5. Gulag workers were not a bunch of sadists. Sure, we knew this already, but Gulag Boss helps better to understand the challenges that could lead to the abuse of prisoners on the one hand and the true pride that at least some Gulag administrators took in their work on the other hand. Mochulsky sees the Gulag as a terrible institution, yet he believed in the specific project he was working on—providing coal for the war effort—and in the broader project of building socialism. Did he care about the prisoners? Perhaps not too much. At least this does not come through in the memoir. Yes, he went out of his way to save the lives of the prisoners under his watch, and this seems to have been motivated to a significant degree out of concern for their well-being. But he also wanted to fulfill the plan. He wanted to get coal to the munitions factories. He wanted to save his Motherland from the Nazis. Mochulsky clearly took pride in his work, and this is a motivation that should not be taken lightly. He literally nearly worked himself to death.
6. Political prisoners did not always act honorably in the camps. Mochulsky accuses some of them at least with preying on the harder-working inmates and backstabbing each other with fabricated denunciations to camp authorities. This is a point that rarely comes through in prisoners’ memoirs, virtually all of which were written by politicals, and most of which cast a strict line between the wild and corrupt criminals and the noble and longsuffering 58ers. This is a topic that merits more discussion, tempered, of course, by Primo Levi’s conception of the “grey zone.” One wonders how criminals and the so-called muzhiki viewed the politicals and how our understanding of the Soviet penal system would be different if we had memoirs from these segments of Gulag society.
7. The Germans actually did land troops near Gulag facilities to try to incite a prisoner revolt. Wow.
To close I would like to present an observation on Gulag Boss made by Simon Sebag Montefiore in Literary Review (his review can be found here) and open it up for discussion. Montefiore in general liked the book, calling it a “fascinating and important read,” and highlighting (not surprisingly, given Montefiore’s own work) the very few gruesome tales of rape and murder from its pages. (In doing this, in fact, he really misses the point of the book). But he also questions Mochulsky’s narration, criticizing him for not “fully acknowledging that the entire system was a heinous, murderous lie;” for writing “as if the brutality and madness were somehow far away from his own career;” and for never “fully condemn[ing] the Soviet project.” Though Mochulsky is deserving perhaps of some sympathy due to the environment in which he was raised, Montefiore allows, “readers must not forget that the writer himself was complicit in this colossal crime.” Montefiore here is making two points. First, Mochulsky is guilty of mass murder primarily because he was part of the Gulag machinery. And second, the Soviet project must be condemned absolutely because of its crimes.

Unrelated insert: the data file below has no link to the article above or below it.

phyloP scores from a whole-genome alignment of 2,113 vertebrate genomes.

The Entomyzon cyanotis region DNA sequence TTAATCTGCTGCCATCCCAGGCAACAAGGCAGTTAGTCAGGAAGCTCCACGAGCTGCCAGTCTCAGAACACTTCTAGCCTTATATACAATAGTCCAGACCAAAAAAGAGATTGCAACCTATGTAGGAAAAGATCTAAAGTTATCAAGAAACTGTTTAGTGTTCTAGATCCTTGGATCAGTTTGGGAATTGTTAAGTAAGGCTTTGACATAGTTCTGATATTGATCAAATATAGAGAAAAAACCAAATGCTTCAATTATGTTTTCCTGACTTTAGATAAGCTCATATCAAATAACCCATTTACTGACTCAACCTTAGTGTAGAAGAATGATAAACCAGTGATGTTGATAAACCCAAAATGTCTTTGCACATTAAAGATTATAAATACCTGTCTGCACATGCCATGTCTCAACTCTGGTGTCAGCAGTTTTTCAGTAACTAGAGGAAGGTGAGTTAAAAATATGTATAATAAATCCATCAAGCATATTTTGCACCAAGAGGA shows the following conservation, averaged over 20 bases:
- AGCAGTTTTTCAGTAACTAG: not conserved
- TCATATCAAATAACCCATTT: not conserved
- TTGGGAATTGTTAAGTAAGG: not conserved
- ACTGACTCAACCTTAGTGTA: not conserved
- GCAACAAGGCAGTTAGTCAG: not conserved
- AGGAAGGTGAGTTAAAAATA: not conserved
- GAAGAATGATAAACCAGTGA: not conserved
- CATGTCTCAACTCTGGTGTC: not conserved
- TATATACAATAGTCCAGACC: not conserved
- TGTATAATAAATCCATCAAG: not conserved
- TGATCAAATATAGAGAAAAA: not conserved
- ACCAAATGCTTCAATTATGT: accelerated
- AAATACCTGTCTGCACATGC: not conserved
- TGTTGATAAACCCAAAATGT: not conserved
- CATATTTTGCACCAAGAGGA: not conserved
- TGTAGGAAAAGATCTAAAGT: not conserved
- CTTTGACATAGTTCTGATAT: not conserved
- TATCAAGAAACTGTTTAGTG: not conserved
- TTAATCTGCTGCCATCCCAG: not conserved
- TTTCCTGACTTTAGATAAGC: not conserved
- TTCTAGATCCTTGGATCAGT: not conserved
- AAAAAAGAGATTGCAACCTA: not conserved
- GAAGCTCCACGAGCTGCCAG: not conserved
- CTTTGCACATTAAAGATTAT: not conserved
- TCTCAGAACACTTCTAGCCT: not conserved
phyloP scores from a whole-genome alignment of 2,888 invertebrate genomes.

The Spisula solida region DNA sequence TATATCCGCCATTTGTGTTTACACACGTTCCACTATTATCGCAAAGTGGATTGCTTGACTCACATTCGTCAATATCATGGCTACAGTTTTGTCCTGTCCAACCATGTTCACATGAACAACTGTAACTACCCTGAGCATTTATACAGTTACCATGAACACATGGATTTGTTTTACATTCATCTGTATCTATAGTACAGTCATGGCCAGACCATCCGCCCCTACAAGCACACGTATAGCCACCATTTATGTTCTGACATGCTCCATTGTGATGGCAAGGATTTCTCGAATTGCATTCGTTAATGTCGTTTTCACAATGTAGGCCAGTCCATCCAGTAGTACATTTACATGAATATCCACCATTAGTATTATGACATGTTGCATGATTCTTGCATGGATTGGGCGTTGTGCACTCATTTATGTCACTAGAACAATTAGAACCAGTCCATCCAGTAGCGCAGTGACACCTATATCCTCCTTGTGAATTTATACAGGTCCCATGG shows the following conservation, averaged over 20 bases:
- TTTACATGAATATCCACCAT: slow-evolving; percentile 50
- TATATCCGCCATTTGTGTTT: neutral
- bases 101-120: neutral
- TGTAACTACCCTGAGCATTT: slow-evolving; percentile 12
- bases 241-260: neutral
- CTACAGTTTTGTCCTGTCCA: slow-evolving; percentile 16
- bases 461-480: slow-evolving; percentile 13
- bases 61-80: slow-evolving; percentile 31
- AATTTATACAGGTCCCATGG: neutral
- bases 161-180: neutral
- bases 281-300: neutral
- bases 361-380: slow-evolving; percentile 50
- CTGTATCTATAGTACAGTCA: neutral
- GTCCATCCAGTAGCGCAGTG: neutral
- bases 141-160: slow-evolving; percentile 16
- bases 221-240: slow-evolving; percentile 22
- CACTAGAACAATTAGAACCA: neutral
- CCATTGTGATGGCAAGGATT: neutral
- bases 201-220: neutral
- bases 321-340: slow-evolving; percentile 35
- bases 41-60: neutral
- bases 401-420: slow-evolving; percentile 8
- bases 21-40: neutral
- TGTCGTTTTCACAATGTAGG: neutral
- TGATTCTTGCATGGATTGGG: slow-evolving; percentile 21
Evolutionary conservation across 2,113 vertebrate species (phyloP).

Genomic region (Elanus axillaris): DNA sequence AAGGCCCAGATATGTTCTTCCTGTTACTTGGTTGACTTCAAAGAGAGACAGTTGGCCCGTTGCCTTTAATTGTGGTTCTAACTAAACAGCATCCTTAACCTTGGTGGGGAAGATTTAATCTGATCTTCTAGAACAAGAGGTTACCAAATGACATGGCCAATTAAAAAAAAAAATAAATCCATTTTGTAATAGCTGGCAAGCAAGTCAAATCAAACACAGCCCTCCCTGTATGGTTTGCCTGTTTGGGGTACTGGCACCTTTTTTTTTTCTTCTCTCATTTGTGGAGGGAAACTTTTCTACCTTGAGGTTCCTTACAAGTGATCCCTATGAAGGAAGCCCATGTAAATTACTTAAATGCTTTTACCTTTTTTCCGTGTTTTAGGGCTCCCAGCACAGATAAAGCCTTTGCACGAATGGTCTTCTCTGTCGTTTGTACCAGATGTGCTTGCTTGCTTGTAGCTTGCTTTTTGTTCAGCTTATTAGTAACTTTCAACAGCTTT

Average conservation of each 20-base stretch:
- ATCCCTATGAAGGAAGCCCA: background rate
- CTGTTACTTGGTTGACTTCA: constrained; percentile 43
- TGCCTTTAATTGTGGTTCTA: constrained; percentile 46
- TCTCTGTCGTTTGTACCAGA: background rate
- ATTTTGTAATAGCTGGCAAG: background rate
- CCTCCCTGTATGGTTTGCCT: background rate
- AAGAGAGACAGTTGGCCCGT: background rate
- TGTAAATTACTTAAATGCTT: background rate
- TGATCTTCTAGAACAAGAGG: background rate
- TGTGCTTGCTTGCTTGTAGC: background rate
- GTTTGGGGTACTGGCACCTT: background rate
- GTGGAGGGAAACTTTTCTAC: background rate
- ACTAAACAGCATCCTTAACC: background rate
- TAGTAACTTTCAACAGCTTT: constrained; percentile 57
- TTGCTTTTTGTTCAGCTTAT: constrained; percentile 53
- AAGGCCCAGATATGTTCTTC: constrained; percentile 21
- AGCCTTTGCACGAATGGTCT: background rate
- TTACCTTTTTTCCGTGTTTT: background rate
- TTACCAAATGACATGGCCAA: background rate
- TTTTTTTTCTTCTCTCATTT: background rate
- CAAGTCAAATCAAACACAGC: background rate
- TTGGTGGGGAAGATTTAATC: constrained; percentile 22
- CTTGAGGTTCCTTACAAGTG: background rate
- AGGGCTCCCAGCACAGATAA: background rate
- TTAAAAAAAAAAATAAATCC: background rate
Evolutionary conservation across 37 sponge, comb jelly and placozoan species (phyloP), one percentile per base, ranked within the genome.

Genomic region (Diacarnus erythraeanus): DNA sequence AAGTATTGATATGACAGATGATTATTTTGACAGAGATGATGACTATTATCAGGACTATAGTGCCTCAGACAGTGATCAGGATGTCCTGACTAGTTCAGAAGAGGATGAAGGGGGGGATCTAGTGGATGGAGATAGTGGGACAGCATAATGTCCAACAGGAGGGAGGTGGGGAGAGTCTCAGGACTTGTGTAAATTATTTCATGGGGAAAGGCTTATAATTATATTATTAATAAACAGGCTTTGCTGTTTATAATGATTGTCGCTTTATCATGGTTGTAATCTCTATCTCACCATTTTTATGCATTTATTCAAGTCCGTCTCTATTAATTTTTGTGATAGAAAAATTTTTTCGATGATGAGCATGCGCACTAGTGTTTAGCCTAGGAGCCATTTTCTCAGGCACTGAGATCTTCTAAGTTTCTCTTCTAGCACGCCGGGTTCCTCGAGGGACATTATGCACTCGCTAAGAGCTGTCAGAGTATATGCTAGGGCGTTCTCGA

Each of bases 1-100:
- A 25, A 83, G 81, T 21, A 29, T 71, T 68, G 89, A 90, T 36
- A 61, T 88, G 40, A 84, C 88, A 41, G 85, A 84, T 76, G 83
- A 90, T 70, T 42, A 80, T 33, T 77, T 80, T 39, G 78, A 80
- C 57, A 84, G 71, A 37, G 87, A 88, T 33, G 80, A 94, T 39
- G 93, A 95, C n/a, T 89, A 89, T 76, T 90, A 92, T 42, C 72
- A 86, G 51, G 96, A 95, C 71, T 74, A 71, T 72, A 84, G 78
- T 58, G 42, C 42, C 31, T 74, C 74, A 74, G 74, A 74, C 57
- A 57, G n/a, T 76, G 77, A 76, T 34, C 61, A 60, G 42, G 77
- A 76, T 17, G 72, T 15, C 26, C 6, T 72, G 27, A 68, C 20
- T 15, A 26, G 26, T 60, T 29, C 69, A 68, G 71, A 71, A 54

So what do we make of Mochulsky? And how does our understanding of the Gulag inform our final judgment on the Soviet Union as a whole? For me these are much tougher questions to answer than they are for Montefiore. Because this post is running long already, I would like to just say a few words in response to the first question. The issue of complicity strikes me as quite complex. Perhaps Montefiore in Mochulsky’s shoes would have taken a principled stand against the murder and corruption that surrounded him in Pechorlag and would have been tried and executed for treason. Or perhaps he would have committed suicide. But I wonder if I, as a heavily indoctrinated 22-year-old, would have had such courage. Most “ordinary men,” to borrow Christopher Browning’s term, are cowards. They adapt, they rationalize, they conform, they survive. This seems to be a common thread in human history. Gulag Boss, like any memoir, may be embellished in parts. Mochulsky may have presented himself in a more favorable light than he deserved. But let us assume for the moment that everything in this memoir is factually true and accurate. Does it matter that Mochulsky risked his career to create better living conditions for the prisoners under his watch? Yes, I think it does. Does it matter that he used persuasion rather than coercion when faced with recidivists who refused to work? Yes, I think it does. Did Mochulsky “command a killing machine,” in the words of Montefiore? No, I do not think he did (again, assuming the accuracy of his account). A variety of factors made the Gulag in the 1930s and 1940s a place where murder was easily perpetrated. And it was indeed perpetrated, sometimes on a mass scale (although many if not the majority of deaths in the Gulag could perhaps be labeled “manslaughter” rather than “murder” as they were not directly intended but nonetheless resulted from a number of internal and external pressures). But the Gulag was not established as a “killing machine,” nor was that was ever its purpose. Its purpose was production, isolation, and, perhaps, re-education through labor and other means. I am convinced, therefore, that not every guard, administrator, bookkeeper, doctor, engineer, and janitor should be slapped with the perpetrator label that Montefiore and others so easily distribute.